2002: Joint Action Committee Kannur (JACK) submitted an affidavit disagreeing with the Naz Foundation and NACO’s contention that Section 377 hampers HIV/AIDS prevention and treatment. Essentially, they argued that Section 377 in fact served to prevent the spread of HIV by deterring people from engaging in high-risk activity. They also denied that HIV causes AIDS.
2003: The Ministry of Home Affairs files an affidavit in favour of Section 377, saying that Section 377 helps prevent AIDS, and that homosexuality was alien to the Indian society.
2004: The Delhi High Court dismisses the petition by Naz, saying “no cause of action has arisen”, as well as a review regarding the same.
2006: The National AIDS Control Organisation, an arm of the Union Health Ministry (then headed by Dr Anbumani Ramodass) filed an affidavit in the court saying that the existence of Section 377 on the statute books is a serious impediment to HIV/AIDS prevention work in the country.
Former BJP member B.P. Singhal files a petition for Section 377 to be upheld, stating that homosexuality is against Indian culture.
Another intervention is filed by a coalition of human rights, women’s rights, queer rights and child rights groups in Delhi called Voices against 377 supporting the contention of Naz Foundation that the law should be read down.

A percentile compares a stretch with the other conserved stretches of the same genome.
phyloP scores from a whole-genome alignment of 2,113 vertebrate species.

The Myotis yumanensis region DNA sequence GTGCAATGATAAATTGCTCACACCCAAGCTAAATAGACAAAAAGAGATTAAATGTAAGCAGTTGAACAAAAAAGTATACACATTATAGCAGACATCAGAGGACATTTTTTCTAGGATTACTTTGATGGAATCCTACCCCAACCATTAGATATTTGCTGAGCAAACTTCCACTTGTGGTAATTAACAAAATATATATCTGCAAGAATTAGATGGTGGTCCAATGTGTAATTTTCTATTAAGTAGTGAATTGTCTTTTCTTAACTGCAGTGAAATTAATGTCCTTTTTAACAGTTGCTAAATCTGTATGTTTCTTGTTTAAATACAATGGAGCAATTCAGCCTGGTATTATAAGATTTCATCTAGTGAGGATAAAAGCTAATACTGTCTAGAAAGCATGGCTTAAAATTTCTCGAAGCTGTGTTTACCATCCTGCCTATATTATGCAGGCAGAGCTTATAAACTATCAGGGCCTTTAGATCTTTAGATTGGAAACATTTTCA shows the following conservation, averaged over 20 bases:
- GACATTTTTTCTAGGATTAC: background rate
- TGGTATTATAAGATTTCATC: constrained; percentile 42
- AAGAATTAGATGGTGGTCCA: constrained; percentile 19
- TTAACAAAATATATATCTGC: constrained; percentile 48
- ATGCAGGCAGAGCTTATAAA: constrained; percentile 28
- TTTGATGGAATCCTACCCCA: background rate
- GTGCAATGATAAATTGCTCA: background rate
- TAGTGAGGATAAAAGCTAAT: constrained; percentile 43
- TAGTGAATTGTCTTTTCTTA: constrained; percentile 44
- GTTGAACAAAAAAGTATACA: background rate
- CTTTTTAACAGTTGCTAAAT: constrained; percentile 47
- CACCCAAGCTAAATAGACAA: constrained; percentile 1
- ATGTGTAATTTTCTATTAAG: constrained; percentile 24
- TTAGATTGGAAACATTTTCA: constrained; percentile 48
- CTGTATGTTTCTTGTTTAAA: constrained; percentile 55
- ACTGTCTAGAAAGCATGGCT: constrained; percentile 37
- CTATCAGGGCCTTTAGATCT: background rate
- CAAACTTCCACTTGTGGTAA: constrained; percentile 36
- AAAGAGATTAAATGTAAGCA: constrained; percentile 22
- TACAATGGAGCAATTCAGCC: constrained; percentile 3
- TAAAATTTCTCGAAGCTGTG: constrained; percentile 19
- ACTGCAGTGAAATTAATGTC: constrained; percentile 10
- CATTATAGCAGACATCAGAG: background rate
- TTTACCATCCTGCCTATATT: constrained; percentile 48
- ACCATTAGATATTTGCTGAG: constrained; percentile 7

After petitioners went to the Supreme Court challenging the Delhi High Court judgment, the apex court asks the Delhi HC to hear the case again, saying it is a matter of public interest.
2008: The matter was posted for final arguments before Chief Justice Shah and J. Muralidhar.
2009: India’s new law minister Veerappa Moily agrees that Section 377 is outdated.
The Delhi High Court strikes down Articles 21, 14, and 15 of Section 377, almost 150 years from its inception, thereby decriminalising homosexual acts involving consenting adults throughout India. However, the judgment is short-lived, due to the later Supreme Court ruling on the matter.
The Supreme Court issues a notice after Suresh Kumar Koushal, an astrologer, challenges the judgment of the Delhi High Court.
Around 15 other special leave petitions (SLPs) are filed in favour of Section 377 to be reinstated soon after.
2011: Following the wave of opposing SLPs, Minna Saran, the manager of a beauty salon in Le Meridien, and mother to Nishit Saran, maker of the 1999 documentary Summer in My Veins, files an intervention with 18 other parents of LGBTQ individuals.
Shekhar P. Seshadri, a psychiatrist and professor of the Department of Child and Adolescent Psychiatry in NIMHANS (National Institute of Mental Health and Neurosciences), India, along with 12 other mental health professionals file an SLP against Section 377.
Noted professor Nivedita Menon and 15 other academicians, as well as a group of law academicians including Ratna Kapur (former Director of the Centre for Feminist Legal Research), come together to file another such SLP.
Filmmaker Shyam Benegal also joined these ranks.
2012: Final arguments before the Supreme Court commence.
2013: In the Suresh Kumar Koushal and another v NAZ Foundation and others case, the Supreme Court does not find enough reason for portions of Section 377 to be declared unconstitutional and overturns the Delhi High Court judgment as per a two judge bench of G.S. Singhvi and S.J. Mukhopadhyaya. Singhvi retires later.